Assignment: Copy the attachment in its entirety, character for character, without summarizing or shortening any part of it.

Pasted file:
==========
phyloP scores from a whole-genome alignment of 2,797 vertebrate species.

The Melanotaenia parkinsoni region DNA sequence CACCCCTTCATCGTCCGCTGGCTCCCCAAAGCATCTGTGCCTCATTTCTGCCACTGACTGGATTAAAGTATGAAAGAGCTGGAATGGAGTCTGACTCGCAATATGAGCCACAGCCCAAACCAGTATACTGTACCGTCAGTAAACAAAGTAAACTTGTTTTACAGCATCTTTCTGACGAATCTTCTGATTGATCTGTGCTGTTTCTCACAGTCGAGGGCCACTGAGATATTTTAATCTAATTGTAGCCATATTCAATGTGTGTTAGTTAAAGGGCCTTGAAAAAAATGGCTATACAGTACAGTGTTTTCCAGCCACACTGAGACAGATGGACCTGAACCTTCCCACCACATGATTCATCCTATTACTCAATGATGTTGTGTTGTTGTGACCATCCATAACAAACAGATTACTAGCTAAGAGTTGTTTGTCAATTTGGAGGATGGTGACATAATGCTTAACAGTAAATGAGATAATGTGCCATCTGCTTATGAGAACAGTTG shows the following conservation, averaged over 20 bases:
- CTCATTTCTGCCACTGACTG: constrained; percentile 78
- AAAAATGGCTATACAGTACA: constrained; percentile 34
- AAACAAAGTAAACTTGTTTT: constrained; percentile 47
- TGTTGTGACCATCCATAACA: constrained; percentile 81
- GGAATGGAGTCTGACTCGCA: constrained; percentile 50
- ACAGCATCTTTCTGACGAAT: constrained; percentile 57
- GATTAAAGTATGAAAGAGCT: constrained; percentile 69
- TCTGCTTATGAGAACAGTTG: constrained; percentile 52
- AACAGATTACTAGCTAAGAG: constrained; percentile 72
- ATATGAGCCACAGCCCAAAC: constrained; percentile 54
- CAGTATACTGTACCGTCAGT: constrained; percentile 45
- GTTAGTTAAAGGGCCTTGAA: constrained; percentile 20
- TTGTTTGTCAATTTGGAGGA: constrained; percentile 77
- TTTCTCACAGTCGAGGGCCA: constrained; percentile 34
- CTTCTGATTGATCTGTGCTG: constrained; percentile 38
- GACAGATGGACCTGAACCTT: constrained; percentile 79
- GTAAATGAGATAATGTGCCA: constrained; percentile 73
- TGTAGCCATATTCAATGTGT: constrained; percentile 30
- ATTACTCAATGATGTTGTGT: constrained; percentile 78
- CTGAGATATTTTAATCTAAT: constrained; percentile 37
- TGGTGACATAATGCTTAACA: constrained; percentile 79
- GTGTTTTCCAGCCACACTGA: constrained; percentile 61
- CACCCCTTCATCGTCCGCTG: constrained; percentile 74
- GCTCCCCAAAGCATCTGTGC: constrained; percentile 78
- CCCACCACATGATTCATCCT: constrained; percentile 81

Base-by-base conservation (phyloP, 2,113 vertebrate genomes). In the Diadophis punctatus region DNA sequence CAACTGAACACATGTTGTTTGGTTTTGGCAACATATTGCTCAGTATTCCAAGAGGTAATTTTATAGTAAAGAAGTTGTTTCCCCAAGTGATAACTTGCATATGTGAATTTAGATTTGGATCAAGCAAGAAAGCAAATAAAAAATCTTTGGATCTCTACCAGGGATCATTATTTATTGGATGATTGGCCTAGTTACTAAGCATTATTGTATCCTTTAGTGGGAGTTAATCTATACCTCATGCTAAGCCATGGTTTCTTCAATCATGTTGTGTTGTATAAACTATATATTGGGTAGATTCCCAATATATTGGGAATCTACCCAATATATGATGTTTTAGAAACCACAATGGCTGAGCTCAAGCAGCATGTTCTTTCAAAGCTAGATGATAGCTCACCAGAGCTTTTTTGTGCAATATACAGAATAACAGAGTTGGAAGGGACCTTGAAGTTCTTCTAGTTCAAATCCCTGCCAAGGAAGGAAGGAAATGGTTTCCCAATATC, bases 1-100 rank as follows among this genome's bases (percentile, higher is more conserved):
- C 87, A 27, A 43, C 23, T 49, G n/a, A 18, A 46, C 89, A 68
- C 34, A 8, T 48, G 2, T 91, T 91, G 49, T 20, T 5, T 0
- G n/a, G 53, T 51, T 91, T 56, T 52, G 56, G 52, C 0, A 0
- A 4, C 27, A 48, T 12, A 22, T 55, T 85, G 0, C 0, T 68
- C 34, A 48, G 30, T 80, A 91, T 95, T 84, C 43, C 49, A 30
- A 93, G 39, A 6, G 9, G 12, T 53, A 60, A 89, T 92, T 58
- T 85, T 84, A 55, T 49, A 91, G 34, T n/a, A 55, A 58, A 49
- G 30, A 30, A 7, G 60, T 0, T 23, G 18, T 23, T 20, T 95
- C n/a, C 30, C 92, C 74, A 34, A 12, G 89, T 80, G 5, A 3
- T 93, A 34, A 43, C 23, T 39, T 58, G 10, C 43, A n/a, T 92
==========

phyloP scores from a whole-genome alignment of 2,797 vertebrate species.

The Melanotaenia parkinsoni region DNA sequence CACCCCTTCATCGTCCGCTGGCTCCCCAAAGCATCTGTGCCTCATTTCTGCCACTGACTGGATTAAAGTATGAAAGAGCTGGAATGGAGTCTGACTCGCAATATGAGCCACAGCCCAAACCAGTATACTGTACCGTCAGTAAACAAAGTAAACTTGTTTTACAGCATCTTTCTGACGAATCTTCTGATTGATCTGTGCTGTTTCTCACAGTCGAGGGCCACTGAGATATTTTAATCTAATTGTAGCCATATTCAATGTGTGTTAGTTAAAGGGCCTTGAAAAAAATGGCTATACAGTACAGTGTTTTCCAGCCACACTGAGACAGATGGACCTGAACCTTCCCACCACATGATTCATCCTATTACTCAATGATGTTGTGTTGTTGTGACCATCCATAACAAACAGATTACTAGCTAAGAGTTGTTTGTCAATTTGGAGGATGGTGACATAATGCTTAACAGTAAATGAGATAATGTGCCATCTGCTTATGAGAACAGTTG shows the following conservation, averaged over 20 bases:
- CTCATTTCTGCCACTGACTG: constrained; percentile 78
- AAAAATGGCTATACAGTACA: constrained; percentile 34
- AAACAAAGTAAACTTGTTTT: constrained; percentile 47
- TGTTGTGACCATCCATAACA: constrained; percentile 81
- GGAATGGAGTCTGACTCGCA: constrained; percentile 50
- ACAGCATCTTTCTGACGAAT: constrained; percentile 57
- GATTAAAGTATGAAAGAGCT: constrained; percentile 69
- TCTGCTTATGAGAACAGTTG: constrained; percentile 52
- AACAGATTACTAGCTAAGAG: constrained; percentile 72
- ATATGAGCCACAGCCCAAAC: constrained; percentile 54
- CAGTATACTGTACCGTCAGT: constrained; percentile 45
- GTTAGTTAAAGGGCCTTGAA: constrained; percentile 20
- TTGTTTGTCAATTTGGAGGA: constrained; percentile 77
- TTTCTCACAGTCGAGGGCCA: constrained; percentile 34
- CTTCTGATTGATCTGTGCTG: constrained; percentile 38
- GACAGATGGACCTGAACCTT: constrained; percentile 79
- GTAAATGAGATAATGTGCCA: constrained; percentile 73
- TGTAGCCATATTCAATGTGT: constrained; percentile 30
- ATTACTCAATGATGTTGTGT: constrained; percentile 78
- CTGAGATATTTTAATCTAAT: constrained; percentile 37
- TGGTGACATAATGCTTAACA: constrained; percentile 79
- GTGTTTTCCAGCCACACTGA: constrained; percentile 61
- CACCCCTTCATCGTCCGCTG: constrained; percentile 74
- GCTCCCCAAAGCATCTGTGC: constrained; percentile 78
- CCCACCACATGATTCATCCT: constrained; percentile 81

Base-by-base conservation (phyloP, 2,113 vertebrate genomes). In the Diadophis punctatus region DNA sequence CAACTGAACACATGTTGTTTGGTTTTGGCAACATATTGCTCAGTATTCCAAGAGGTAATTTTATAGTAAAGAAGTTGTTTCCCCAAGTGATAACTTGCATATGTGAATTTAGATTTGGATCAAGCAAGAAAGCAAATAAAAAATCTTTGGATCTCTACCAGGGATCATTATTTATTGGATGATTGGCCTAGTTACTAAGCATTATTGTATCCTTTAGTGGGAGTTAATCTATACCTCATGCTAAGCCATGGTTTCTTCAATCATGTTGTGTTGTATAAACTATATATTGGGTAGATTCCCAATATATTGGGAATCTACCCAATATATGATGTTTTAGAAACCACAATGGCTGAGCTCAAGCAGCATGTTCTTTCAAAGCTAGATGATAGCTCACCAGAGCTTTTTTGTGCAATATACAGAATAACAGAGTTGGAAGGGACCTTGAAGTTCTTCTAGTTCAAATCCCTGCCAAGGAAGGAAGGAAATGGTTTCCCAATATC, bases 1-100 rank as follows among this genome's bases (percentile, higher is more conserved):
- C 87, A 27, A 43, C 23, T 49, G n/a, A 18, A 46, C 89, A 68
- C 34, A 8, T 48, G 2, T 91, T 91, G 49, T 20, T 5, T 0
- G n/a, G 53, T 51, T 91, T 56, T 52, G 56, G 52, C 0, A 0
- A 4, C 27, A 48, T 12, A 22, T 55, T 85, G 0, C 0, T 68
- C 34, A 48, G 30, T 80, A 91, T 95, T 84, C 43, C 49, A 30
- A 93, G 39, A 6, G 9, G 12, T 53, A 60, A 89, T 92, T 58
- T 85, T 84, A 55, T 49, A 91, G 34, T n/a, A 55, A 58, A 49
- G 30, A 30, A 7, G 60, T 0, T 23, G 18, T 23, T 20, T 95
- C n/a, C 30, C 92, C 74, A 34, A 12, G 89, T 80, G 5, A 3
- T 93, A 34, A 43, C 23, T 39, T 58, G 10, C 43, A n/a, T 92